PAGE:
aggregate economic choices of billions of people around the world.
• Is there anyone, any country, or any group of countries that could
actually stop or reverse globalization? What alternative is there to
globalization? The technology is out there; can we take it away?
• There must be things that leaders or countries could do to reduce
the negatives and enhance the positives, but can the increasing
economic integration of the world be stopped? Can it be reversed?
• If you cut a country off from all aspects of international trade and
international communication would it be better off?
• Even if you are a leader who wants to give anti-globalization
protestors what they want, what is it that you could give them?
Dude, Think About the Fish
• The tragedy of the commons is another way that
international politics diverges from the simplistic model of
realism.
• Collapsing fisheries, disappearing forests, transnational
pollution, population pressures, plagues, these are all
issues the world has seen before.
• Many of these transnational or regional catastrophes,
however, occurred in the shadows.
• The overexploitation and collapse of communal
resources were usually discovered by archeologists
digging in the dirt rather than historians digging through
archives.
Dude, Think About the Fish
•
•
•
•
•
•
The struggle with the forces driving the tragedy of the commons has gone
global, and every year the number of ways that humans face problems—
e.g., population pressures, collapsing ocean resources, ozone depletion,
decreasing access to fresh water, acid rain, epidemic diseases—that
threaten the global commons increases.
One can attribute the global problems partly to the forces of globalization.
With capitalist pressures becoming ever more universal, people are driven
to overexploit common resources in an increasing number of ways.
Further, the economic pressure driving over-exploitation is now relatively
consistent around the world, driving everyone everywhere towards the
same tragedies.
One could also attribute part of the increased attention paid to the
exploitation of the commons to an increase in education and awareness.
Almost unheard of a half-century ago, environmental and shared resource
issues have become an integral part of education that in 2002, The EuropeWide Global Education Congress included international environmental
cooperation next to literacy, history, and mathematics in the definition of a
basic education.
Dude, Think About the Fish
• There is no theoretical perspective to the study of the political
dynamics of a global tragedy of the commons.
• A few dynamics are becoming apparent.
• First, it is difficult to label this as international relations.
• Rather than being part of the politics between nations, it extends
across nations.
• It also including groups and organizations.
• Subnational political units such as cities, political parties, states, and
provinces are acting across and beyond national borders.
• Multinational entities such as the UN, NAFTA, the International
Whaling Commission, and The World Bank are involved.
• Transnational organizations, entities that exist outside and across
the geographic definition of states, are involved, such as
Greenpeace, Sierra Club, Doctors Without Borders, and
international businesses.
• Additionally, economic dynamics, political dynamics, and issues of
science and research all come into play.
• It is difficult to capture it all in a theoretical perspective.
Constructivism
• Constructivism can be thought of in terms of its fundamental claim
that human beings construct the reality around them—the reality
upon which decisions and choices are made—through language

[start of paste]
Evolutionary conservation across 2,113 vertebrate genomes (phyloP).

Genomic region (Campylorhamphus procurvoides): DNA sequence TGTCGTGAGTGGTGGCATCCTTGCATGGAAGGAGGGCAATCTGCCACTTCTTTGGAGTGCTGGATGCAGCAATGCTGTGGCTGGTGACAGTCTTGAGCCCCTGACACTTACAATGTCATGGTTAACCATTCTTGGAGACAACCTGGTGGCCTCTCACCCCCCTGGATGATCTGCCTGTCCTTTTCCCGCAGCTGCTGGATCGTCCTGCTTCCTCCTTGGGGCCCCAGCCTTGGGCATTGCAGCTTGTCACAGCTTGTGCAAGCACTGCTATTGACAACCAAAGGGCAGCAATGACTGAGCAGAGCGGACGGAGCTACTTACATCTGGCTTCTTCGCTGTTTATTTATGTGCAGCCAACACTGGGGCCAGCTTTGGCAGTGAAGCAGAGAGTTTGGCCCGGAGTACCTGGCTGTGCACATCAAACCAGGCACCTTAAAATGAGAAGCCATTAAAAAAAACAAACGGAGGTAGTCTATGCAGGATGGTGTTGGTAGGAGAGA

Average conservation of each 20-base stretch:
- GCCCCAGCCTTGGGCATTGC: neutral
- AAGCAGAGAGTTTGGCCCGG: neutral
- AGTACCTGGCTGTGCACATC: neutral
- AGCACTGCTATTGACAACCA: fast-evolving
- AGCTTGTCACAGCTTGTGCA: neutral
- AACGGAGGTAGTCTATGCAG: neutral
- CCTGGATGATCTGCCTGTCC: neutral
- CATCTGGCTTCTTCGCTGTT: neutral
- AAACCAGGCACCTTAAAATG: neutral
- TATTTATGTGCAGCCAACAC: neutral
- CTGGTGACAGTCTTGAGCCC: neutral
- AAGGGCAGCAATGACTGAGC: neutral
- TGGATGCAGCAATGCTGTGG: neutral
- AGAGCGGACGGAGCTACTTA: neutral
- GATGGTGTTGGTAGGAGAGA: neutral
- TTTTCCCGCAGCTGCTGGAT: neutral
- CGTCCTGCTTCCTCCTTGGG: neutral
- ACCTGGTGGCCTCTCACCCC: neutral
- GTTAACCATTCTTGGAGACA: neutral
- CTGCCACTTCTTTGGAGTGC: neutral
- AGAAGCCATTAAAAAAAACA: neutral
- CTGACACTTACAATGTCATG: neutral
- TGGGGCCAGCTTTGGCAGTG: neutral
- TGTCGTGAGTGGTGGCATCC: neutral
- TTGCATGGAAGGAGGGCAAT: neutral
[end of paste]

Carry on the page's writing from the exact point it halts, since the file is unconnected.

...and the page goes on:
and communication.
• The conceptual framework used to describe something enables
certain actions and prevents others.
• The analogy chosen for thinking about something defines the logic
by which all current and future information on the subject is
interpreted.
• What is and what is not communicated drives politics, because we
cannot address the problems we do not hear about.
• International communication, both in terms of capabilities and in
terms of filters on the content, becomes the critical consideration in
the study of international relations.
Constructivism
•
•
•
•
•
•
•
•
In the study of international politics, constructivism is as significant as the earlier
perspectives.
It presents an unquestionable challenge to the realist perspective.
It has also been less than a decade since it first began coalescing as a coherent
approach, and there has not yet been enough time for academic research to
thoroughly sort out its strengths and weaknesses.
The enthusiasm inherent in many of its earliest studies may have distorted
assessments of its scope and applicability; the CNN-effect is the primary
example.
The moment some suggested that the real-time global news media was driving
leaders into actions they would rather avoid, the idea was touted as a revolution
in the very nature of international politics.
Subsequent research has shown that the CNN-effect is extremely limited,
particularly in terms of how far it can push a leader against the flow of other
influences.
The news media has always had a modest but clear influence on international
politics.
In short, many of the elements of a constructed reality of politics are not new
things that have arisen out of the latest revolution in communication
technologies.
Roaring Mice and
Vacation Hotspots
• Like everything else in politics, international relations is probably
best discussed not in terms of which theoretical approach is correct,
but instead in terms of how different ideas help us understand what
is going on.
• Why does Barbados exist?
• It has absolutely no power in the traditional, international-relations
sense of the word, no army, no navy, and no air force.
• The United States could conquer the island without mustering any
forces beyond the guys hanging around a typical Minnesota hunting
lodge.
• If the world is anarchic and you can only survive if you have the
power to protect yourself, how can Barbados exist? Is the answer
economic? Is it a moral issue? Is it just something we haven’t gotten
around to doing?
• No theory of international politics appears to offer a satisfactory
answer.